How reporting has changed

Tools that most journalists take for granted can pay off for their news organizations on stories big and small.  Dave Schultz, assistant editor of the the Bluffton (Indiana) News-Banner, was reminded of that last Thursday when he got an email tip that a local retired teacher had been on national TV.

Schultz first went online to confirm the story: sure enough, a woman from Bluffton (population 28,000) had indeed been one of two people chosen at random for that morning’s Today Show “Ambush Makeover.” After watching the NBC video online, Schultz asked reporter Jerry Battiste to help him contact the woman and her husband.

Battiste naturally turned to social media to try to find them.  Here’s his Twitter post:

We are searching for Dan and Karen York, Bluffton. She was on the Today Show this a.m. getting a makeover…how cool for her! need a cell #

As Schultz tells the story in a recent column, it only took about 20 minutes for someone to provide the number he needed and he was able to reach the couple in New York via cell phone.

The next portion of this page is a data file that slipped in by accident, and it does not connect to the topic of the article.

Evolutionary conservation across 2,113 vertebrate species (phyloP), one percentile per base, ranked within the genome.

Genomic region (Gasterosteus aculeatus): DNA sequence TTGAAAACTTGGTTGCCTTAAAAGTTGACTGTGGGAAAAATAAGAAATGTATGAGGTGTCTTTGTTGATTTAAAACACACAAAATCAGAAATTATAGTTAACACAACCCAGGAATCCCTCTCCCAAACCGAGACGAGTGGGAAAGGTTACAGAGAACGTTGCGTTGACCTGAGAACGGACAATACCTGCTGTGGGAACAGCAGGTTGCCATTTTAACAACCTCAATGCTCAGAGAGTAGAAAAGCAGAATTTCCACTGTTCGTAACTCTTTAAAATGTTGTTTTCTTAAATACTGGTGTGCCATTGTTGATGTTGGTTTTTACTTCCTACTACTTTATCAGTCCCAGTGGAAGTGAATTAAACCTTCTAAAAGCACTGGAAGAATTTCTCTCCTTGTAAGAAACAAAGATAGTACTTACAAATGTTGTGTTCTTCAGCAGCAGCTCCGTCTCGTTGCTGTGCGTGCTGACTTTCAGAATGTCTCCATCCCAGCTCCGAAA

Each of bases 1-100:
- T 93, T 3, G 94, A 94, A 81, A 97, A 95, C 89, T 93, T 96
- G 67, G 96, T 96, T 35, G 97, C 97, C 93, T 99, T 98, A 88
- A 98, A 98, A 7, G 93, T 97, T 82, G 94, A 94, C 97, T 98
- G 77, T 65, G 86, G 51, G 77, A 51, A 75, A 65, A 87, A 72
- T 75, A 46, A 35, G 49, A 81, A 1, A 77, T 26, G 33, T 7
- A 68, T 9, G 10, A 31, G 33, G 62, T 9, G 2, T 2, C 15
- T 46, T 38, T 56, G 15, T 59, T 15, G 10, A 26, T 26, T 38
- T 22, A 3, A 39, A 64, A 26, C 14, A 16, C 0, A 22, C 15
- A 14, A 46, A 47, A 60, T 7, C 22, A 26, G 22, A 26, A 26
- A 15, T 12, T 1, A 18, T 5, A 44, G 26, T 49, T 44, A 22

So let’s review: an e-mail, a Web site visit, the viewing of an online video (which we posted on our “On The Beat” blog on our Web site), the use of social media (Facebook and Twitter) as a way to get information, a response, and a cell phone call…Would any of these things have been available to us in 1989? Not at all. Not an e-mail. Not a Web site visit. Not Facebook or Twitter. Not a cell phone call.

Okay, so the story itself wasn’t that big a deal. But Schultz says he stands amazed at how quickly they were able to confirm, report and file an online exclusive.

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One Response

  1. [...] – Advancing the Story has an anecdote about how a reporter found, reported and interviewed a story with almost all Internet based tools.  No Internet = no [...]

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